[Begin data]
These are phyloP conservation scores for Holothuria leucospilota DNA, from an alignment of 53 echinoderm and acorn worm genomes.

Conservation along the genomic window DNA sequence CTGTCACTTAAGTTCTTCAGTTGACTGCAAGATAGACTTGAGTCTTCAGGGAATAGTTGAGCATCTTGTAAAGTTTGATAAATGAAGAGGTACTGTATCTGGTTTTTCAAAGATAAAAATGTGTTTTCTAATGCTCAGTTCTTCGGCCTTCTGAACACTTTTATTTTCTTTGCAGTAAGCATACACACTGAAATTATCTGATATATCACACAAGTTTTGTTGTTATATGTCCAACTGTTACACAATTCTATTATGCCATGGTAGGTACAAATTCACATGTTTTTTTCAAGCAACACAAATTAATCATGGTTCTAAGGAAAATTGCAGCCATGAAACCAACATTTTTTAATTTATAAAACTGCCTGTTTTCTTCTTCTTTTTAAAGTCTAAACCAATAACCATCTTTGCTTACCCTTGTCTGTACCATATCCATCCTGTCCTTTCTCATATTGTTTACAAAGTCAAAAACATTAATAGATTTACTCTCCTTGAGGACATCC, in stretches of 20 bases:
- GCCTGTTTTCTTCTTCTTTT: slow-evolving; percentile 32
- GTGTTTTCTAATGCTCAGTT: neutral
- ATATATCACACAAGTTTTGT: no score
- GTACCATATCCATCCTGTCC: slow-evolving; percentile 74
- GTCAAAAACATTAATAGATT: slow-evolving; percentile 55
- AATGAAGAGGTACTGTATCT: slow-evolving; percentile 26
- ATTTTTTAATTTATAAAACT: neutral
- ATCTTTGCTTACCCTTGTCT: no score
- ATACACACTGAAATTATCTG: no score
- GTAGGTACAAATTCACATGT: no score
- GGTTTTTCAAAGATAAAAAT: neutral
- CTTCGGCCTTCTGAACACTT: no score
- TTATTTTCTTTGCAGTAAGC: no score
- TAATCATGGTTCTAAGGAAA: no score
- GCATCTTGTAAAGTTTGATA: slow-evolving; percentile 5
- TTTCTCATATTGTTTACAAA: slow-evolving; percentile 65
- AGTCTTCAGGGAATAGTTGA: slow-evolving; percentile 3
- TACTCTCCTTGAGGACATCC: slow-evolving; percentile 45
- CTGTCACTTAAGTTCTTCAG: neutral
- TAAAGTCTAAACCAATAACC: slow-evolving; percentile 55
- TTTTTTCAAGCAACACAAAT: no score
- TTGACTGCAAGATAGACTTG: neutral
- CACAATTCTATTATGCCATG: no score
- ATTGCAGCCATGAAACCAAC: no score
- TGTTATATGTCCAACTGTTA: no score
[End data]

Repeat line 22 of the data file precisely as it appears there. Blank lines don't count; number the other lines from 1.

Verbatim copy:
- TAAAGTCTAAACCAATAACC: slow-evolving; percentile 55